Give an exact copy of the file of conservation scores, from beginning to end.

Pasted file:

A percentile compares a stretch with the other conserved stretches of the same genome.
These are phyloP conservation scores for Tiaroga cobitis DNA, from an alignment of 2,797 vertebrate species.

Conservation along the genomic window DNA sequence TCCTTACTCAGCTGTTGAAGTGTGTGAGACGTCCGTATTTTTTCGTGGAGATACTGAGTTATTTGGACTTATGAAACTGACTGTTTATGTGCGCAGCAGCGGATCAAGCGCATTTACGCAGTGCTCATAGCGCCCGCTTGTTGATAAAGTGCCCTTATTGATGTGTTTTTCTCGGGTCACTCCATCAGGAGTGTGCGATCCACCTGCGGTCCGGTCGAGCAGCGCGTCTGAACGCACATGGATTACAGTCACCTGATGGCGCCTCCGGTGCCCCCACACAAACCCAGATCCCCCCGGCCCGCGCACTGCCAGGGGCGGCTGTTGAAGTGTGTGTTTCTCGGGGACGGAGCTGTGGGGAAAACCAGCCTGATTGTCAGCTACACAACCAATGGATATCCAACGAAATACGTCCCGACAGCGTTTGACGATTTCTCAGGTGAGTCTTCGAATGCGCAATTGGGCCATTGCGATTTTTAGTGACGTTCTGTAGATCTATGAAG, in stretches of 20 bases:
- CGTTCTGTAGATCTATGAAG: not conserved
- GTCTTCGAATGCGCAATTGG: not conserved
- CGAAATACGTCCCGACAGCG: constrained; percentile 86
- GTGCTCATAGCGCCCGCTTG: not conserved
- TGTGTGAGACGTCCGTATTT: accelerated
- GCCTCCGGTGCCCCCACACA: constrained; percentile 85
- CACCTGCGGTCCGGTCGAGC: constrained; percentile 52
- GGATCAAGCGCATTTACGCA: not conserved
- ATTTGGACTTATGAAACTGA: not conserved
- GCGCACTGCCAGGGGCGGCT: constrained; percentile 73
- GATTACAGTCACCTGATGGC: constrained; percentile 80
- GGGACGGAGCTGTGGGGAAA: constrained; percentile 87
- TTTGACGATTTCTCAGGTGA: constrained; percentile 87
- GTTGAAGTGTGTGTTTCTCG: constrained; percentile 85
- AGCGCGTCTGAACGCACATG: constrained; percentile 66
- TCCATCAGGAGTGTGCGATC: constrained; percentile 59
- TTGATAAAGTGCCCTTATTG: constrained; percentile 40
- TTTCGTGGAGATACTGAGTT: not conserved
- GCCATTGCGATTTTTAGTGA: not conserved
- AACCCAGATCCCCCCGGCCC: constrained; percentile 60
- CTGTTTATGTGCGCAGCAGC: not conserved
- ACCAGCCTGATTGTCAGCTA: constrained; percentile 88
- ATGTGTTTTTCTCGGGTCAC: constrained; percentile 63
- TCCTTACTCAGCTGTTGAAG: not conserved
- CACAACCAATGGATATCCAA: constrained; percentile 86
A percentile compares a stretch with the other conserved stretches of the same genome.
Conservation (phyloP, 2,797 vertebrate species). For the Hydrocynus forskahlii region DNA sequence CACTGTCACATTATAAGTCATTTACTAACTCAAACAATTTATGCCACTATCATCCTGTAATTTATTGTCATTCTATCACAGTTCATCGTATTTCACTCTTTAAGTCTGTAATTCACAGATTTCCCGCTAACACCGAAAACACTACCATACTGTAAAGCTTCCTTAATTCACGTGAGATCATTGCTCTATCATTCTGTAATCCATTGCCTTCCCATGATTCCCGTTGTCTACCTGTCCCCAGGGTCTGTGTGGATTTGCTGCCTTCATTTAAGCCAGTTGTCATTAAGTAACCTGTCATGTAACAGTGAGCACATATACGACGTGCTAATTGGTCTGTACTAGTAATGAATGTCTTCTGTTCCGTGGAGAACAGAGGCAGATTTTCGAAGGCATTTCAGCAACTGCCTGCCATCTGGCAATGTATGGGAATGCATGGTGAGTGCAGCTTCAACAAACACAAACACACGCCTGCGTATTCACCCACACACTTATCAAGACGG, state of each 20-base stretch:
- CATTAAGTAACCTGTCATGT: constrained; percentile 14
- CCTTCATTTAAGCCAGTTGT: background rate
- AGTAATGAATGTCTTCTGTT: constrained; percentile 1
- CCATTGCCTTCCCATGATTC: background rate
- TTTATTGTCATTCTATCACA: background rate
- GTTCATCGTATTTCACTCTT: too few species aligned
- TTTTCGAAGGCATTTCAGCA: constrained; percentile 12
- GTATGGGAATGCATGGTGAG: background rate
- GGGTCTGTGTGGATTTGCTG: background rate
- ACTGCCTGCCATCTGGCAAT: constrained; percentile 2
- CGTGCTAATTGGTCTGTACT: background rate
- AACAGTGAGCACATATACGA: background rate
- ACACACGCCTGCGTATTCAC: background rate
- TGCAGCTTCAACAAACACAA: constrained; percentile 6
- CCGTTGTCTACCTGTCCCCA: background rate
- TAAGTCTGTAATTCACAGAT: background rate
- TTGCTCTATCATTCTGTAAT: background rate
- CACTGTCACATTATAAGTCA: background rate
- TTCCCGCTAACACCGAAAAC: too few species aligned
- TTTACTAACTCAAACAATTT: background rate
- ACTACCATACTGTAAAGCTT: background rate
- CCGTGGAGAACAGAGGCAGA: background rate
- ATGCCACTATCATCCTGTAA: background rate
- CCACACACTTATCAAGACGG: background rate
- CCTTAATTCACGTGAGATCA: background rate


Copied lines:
A percentile compares a stretch with the other conserved stretches of the same genome.
These are phyloP conservation scores for Tiaroga cobitis DNA, from an alignment of 2,797 vertebrate species.

Conservation along the genomic window DNA sequence TCCTTACTCAGCTGTTGAAGTGTGTGAGACGTCCGTATTTTTTCGTGGAGATACTGAGTTATTTGGACTTATGAAACTGACTGTTTATGTGCGCAGCAGCGGATCAAGCGCATTTACGCAGTGCTCATAGCGCCCGCTTGTTGATAAAGTGCCCTTATTGATGTGTTTTTCTCGGGTCACTCCATCAGGAGTGTGCGATCCACCTGCGGTCCGGTCGAGCAGCGCGTCTGAACGCACATGGATTACAGTCACCTGATGGCGCCTCCGGTGCCCCCACACAAACCCAGATCCCCCCGGCCCGCGCACTGCCAGGGGCGGCTGTTGAAGTGTGTGTTTCTCGGGGACGGAGCTGTGGGGAAAACCAGCCTGATTGTCAGCTACACAACCAATGGATATCCAACGAAATACGTCCCGACAGCGTTTGACGATTTCTCAGGTGAGTCTTCGAATGCGCAATTGGGCCATTGCGATTTTTAGTGACGTTCTGTAGATCTATGAAG, in stretches of 20 bases:
- CGTTCTGTAGATCTATGAAG: not conserved
- GTCTTCGAATGCGCAATTGG: not conserved
- CGAAATACGTCCCGACAGCG: constrained; percentile 86
- GTGCTCATAGCGCCCGCTTG: not conserved
- TGTGTGAGACGTCCGTATTT: accelerated
- GCCTCCGGTGCCCCCACACA: constrained; percentile 85
- CACCTGCGGTCCGGTCGAGC: constrained; percentile 52
- GGATCAAGCGCATTTACGCA: not conserved
- ATTTGGACTTATGAAACTGA: not conserved
- GCGCACTGCCAGGGGCGGCT: constrained; percentile 73
- GATTACAGTCACCTGATGGC: constrained; percentile 80
- GGGACGGAGCTGTGGGGAAA: constrained; percentile 87
- TTTGACGATTTCTCAGGTGA: constrained; percentile 87
- GTTGAAGTGTGTGTTTCTCG: constrained; percentile 85
- AGCGCGTCTGAACGCACATG: constrained; percentile 66
- TCCATCAGGAGTGTGCGATC: constrained; percentile 59
- TTGATAAAGTGCCCTTATTG: constrained; percentile 40
- TTTCGTGGAGATACTGAGTT: not conserved
- GCCATTGCGATTTTTAGTGA: not conserved
- AACCCAGATCCCCCCGGCCC: constrained; percentile 60
- CTGTTTATGTGCGCAGCAGC: not conserved
- ACCAGCCTGATTGTCAGCTA: constrained; percentile 88
- ATGTGTTTTTCTCGGGTCAC: constrained; percentile 63
- TCCTTACTCAGCTGTTGAAG: not conserved
- CACAACCAATGGATATCCAA: constrained; percentile 86
A percentile compares a stretch with the other conserved stretches of the same genome.
Conservation (phyloP, 2,797 vertebrate species). For the Hydrocynus forskahlii region DNA sequence CACTGTCACATTATAAGTCATTTACTAACTCAAACAATTTATGCCACTATCATCCTGTAATTTATTGTCATTCTATCACAGTTCATCGTATTTCACTCTTTAAGTCTGTAATTCACAGATTTCCCGCTAACACCGAAAACACTACCATACTGTAAAGCTTCCTTAATTCACGTGAGATCATTGCTCTATCATTCTGTAATCCATTGCCTTCCCATGATTCCCGTTGTCTACCTGTCCCCAGGGTCTGTGTGGATTTGCTGCCTTCATTTAAGCCAGTTGTCATTAAGTAACCTGTCATGTAACAGTGAGCACATATACGACGTGCTAATTGGTCTGTACTAGTAATGAATGTCTTCTGTTCCGTGGAGAACAGAGGCAGATTTTCGAAGGCATTTCAGCAACTGCCTGCCATCTGGCAATGTATGGGAATGCATGGTGAGTGCAGCTTCAACAAACACAAACACACGCCTGCGTATTCACCCACACACTTATCAAGACGG, state of each 20-base stretch:
- CATTAAGTAACCTGTCATGT: constrained; percentile 14
- CCTTCATTTAAGCCAGTTGT: background rate
- AGTAATGAATGTCTTCTGTT: constrained; percentile 1
- CCATTGCCTTCCCATGATTC: background rate
- TTTATTGTCATTCTATCACA: background rate
- GTTCATCGTATTTCACTCTT: too few species aligned
- TTTTCGAAGGCATTTCAGCA: constrained; percentile 12
- GTATGGGAATGCATGGTGAG: background rate
- GGGTCTGTGTGGATTTGCTG: background rate
- ACTGCCTGCCATCTGGCAAT: constrained; percentile 2
- CGTGCTAATTGGTCTGTACT: background rate
- AACAGTGAGCACATATACGA: background rate
- ACACACGCCTGCGTATTCAC: background rate
- TGCAGCTTCAACAAACACAA: constrained; percentile 6
- CCGTTGTCTACCTGTCCCCA: background rate
- TAAGTCTGTAATTCACAGAT: background rate
- TTGCTCTATCATTCTGTAAT: background rate
- CACTGTCACATTATAAGTCA: background rate
- TTCCCGCTAACACCGAAAAC: too few species aligned
- TTTACTAACTCAAACAATTT: background rate
- ACTACCATACTGTAAAGCTT: background rate
- CCGTGGAGAACAGAGGCAGA: background rate
- ATGCCACTATCATCCTGTAA: background rate
- CCACACACTTATCAAGACGG: background rate
- CCTTAATTCACGTGAGATCA: background rate